IV. Financing Victim Services and Improving Service Delivery
While the stability and amount of funding for services for the victims of crime have changed over the past 40 years, the focus in terms of the “crime problem” continues to be on the punishment and treatment of offenders. Consider an example: Since 1982, there has been a 620% increase in the funding of jails, prisons, and offender treatment. In the year 2005, the United States spent over $60 billion on the maintenance and operation of the correctional system (U.S. Department of Justice).
At the same time, programs designed to directly provide services and assistance to the victims of crime are highly underfunded, often grant-based, and frequently required to annually reapply for continued support (See Elias, 1992). Most often, the funding of services reflects federal distributions to states in the form of victim assistance grants. The magnitude of the funding of victim services is described as follows, by the U.S. Department of Justice:
During FYs 1999 and 2000, OVC [Office forVictims of Crime] distributedmore than $608million to states throughVOCA victim assistance grants ($238 million in FY 1999; $370 million in FY 2000). States sub-granted these funds to criminal justice agencies, social service agencies, private nonprofit agencies, andAmerican Indian tribes to support direct services to victims of child abuse, domestic violence, sexual assault, drunk driving, elder abuse, and robbery; family members of homicide victims; and victims of other violent crimes. The services provided include crisis counseling, therapy, shelter, information and referral, help in filing compensation claims, and advocacy support. Between FY 1999 and 2000, VOCA funds supported some 4,000 programs across the country and reached more than 6.4 million crime victims. This represents a 15-percent increase in the number of victims served since the previous biennium. (https://www.ncjrs.gov/ovc_archives/reporttonation2001/chp2.html)
While federal and state funding for victims has increased in recent decades, even those criminal justice initiatives that incorporate issues specific to victims’ rights often depend for their funding on fines and victim surcharge fees collected from offenders.
In addition to increasing the funding of victim services, federal and state governments and social service providers have worked hard to improve the implementation and delivery of services. This has included significant changes and improvements within the criminal justice system to better assist the victims of crime. A 2001 report by the Office for Victims of Crime notes the following:
States and sub-grantees have made and continue to make major strides in several key areas in working with crime victims. First, significant improvements are being made in the criminal justice system response to crime victims. Specialized domestic violence courts, community policing, automated notification systems, registries of protective and restraining orders and of sex offenders, and standardization of sexual assault evidence collection all support services to victims and increase offender accountability. Second, the need for and value of collaboration with other disciplines, agencies, and systems is recognized. Protocols are now in place for domestic violence and sexual assault cases and for criminal crisis response. Criminal justice officials and community-based advocates coordinate activities and, with increased training, both fields are more aware of the responsibilities of the other. Finally, states are increasingly expecting persons who serve crime victims to be trained and, in some instances, certified. Some states have developed standards for programs that receive VOCA funding. Several states have annual statewide conferences and others are implementing state victim assistance academies. (https://www.ncjrs.gov/ovc_archives/reporttonation2001/chp2.html)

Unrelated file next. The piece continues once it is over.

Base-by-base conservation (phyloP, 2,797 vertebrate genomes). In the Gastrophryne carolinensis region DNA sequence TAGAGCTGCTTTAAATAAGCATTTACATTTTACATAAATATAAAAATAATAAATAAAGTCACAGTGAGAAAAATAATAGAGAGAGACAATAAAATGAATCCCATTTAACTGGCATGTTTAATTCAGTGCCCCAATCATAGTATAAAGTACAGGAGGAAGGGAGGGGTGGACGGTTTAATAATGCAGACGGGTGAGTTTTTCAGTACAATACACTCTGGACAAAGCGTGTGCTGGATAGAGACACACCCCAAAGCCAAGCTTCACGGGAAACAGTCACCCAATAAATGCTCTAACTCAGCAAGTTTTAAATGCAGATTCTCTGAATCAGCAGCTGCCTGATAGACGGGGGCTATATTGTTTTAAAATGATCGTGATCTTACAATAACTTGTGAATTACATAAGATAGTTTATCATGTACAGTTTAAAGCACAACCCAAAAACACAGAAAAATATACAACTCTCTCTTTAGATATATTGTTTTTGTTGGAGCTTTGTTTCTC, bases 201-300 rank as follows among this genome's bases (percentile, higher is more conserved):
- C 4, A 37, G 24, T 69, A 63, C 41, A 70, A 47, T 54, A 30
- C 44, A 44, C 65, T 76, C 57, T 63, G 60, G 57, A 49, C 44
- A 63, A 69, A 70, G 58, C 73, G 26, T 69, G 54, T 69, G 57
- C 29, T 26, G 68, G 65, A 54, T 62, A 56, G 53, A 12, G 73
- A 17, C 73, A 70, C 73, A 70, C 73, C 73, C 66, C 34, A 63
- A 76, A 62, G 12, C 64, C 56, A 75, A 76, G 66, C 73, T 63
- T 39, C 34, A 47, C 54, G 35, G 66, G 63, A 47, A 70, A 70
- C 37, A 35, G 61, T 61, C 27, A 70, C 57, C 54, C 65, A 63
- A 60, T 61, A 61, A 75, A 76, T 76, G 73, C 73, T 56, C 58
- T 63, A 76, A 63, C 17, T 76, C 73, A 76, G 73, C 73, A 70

The area of domestic violence is an excellent example of the integration of service provision, increased training of criminal justice officials and social service providers, and coordination of justice officials and community-based organizations. For example, specialized domestic violence courts have served to integrate the screening, referral, and monitoring of criminal cases. These courts are dedicated to dealing with felony or misdemeanor domestic violence crimes, and they have been supported by federal STOP Violence Against Women funds. Some notable improvements in the treatment of domestic violence through the implementation of these courts include the training of court officials to promote the consistent and efficient handling of cases and on-site victim advocates. These victim advocates serve as the primary contact to victims, creating safety plans and coordinating housing, counseling, and other social services. They also provide victims with information about criminal proceedings and special conditions contained within their orders of protection. These courts have also employed resource coordinators and implemented technology that assists in maintaining links between service providers and court officials, providing information on the status of victims and offenders, and holding agencies accountable for accurate and prompt reporting.